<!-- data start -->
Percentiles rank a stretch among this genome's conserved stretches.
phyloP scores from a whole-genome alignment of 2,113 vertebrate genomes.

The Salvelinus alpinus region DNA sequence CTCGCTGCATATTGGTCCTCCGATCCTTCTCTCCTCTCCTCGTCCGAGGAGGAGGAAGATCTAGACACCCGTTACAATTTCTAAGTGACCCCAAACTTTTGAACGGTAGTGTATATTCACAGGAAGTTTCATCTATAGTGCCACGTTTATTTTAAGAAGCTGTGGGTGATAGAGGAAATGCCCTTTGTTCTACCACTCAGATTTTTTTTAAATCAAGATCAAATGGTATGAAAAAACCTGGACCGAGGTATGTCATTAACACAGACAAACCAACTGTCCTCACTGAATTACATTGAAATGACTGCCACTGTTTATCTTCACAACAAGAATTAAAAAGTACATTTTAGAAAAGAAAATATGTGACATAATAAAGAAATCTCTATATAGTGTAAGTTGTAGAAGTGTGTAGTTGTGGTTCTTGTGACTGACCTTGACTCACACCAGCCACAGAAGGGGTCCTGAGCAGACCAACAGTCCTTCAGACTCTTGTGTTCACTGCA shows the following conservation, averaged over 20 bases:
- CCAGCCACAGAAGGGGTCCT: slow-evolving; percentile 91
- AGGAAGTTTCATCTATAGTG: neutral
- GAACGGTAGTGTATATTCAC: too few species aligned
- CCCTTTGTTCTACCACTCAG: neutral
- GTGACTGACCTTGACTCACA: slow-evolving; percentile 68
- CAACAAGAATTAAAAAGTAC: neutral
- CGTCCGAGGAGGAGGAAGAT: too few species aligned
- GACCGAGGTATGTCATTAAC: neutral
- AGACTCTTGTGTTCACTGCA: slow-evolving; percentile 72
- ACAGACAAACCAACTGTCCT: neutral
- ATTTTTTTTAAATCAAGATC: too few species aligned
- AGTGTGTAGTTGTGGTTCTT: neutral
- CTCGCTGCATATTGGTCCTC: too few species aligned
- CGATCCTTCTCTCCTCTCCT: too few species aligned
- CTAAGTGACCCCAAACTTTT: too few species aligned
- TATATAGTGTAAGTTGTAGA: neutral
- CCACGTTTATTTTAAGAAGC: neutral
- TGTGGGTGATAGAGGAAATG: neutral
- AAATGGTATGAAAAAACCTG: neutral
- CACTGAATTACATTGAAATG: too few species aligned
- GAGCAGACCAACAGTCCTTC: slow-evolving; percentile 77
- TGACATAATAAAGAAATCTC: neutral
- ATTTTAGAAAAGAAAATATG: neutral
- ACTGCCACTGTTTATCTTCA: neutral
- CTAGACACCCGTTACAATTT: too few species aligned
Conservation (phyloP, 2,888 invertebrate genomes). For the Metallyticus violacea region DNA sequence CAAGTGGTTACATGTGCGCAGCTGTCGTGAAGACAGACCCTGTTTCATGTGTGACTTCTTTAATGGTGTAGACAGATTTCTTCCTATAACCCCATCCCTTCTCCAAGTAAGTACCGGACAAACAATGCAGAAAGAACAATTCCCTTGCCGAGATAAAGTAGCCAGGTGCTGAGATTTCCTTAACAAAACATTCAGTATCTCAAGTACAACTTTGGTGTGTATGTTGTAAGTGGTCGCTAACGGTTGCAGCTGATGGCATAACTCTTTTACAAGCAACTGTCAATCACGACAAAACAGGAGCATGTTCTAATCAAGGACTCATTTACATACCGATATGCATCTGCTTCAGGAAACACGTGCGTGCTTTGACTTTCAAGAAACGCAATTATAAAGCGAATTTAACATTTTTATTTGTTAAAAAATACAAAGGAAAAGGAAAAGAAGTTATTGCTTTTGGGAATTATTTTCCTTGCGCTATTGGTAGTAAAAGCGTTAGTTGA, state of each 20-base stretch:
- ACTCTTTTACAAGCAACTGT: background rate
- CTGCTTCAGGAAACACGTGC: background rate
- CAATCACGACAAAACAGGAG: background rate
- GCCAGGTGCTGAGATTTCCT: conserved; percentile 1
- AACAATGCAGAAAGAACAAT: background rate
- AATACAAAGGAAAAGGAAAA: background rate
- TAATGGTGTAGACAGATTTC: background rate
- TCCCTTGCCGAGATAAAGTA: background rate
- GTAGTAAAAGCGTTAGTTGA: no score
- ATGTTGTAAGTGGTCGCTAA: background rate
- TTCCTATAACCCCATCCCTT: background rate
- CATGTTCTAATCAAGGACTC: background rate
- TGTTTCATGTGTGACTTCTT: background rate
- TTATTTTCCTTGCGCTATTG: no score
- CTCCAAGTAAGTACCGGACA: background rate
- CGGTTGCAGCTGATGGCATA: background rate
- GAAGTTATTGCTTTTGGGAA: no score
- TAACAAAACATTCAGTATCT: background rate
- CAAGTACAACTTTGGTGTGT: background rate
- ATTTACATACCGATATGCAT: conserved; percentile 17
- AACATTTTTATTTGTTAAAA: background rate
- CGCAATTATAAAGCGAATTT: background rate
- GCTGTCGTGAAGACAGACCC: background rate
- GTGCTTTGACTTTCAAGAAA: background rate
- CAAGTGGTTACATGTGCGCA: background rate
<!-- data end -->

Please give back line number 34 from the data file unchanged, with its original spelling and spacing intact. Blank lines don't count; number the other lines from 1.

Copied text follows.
- AACAATGCAGAAAGAACAAT: background rate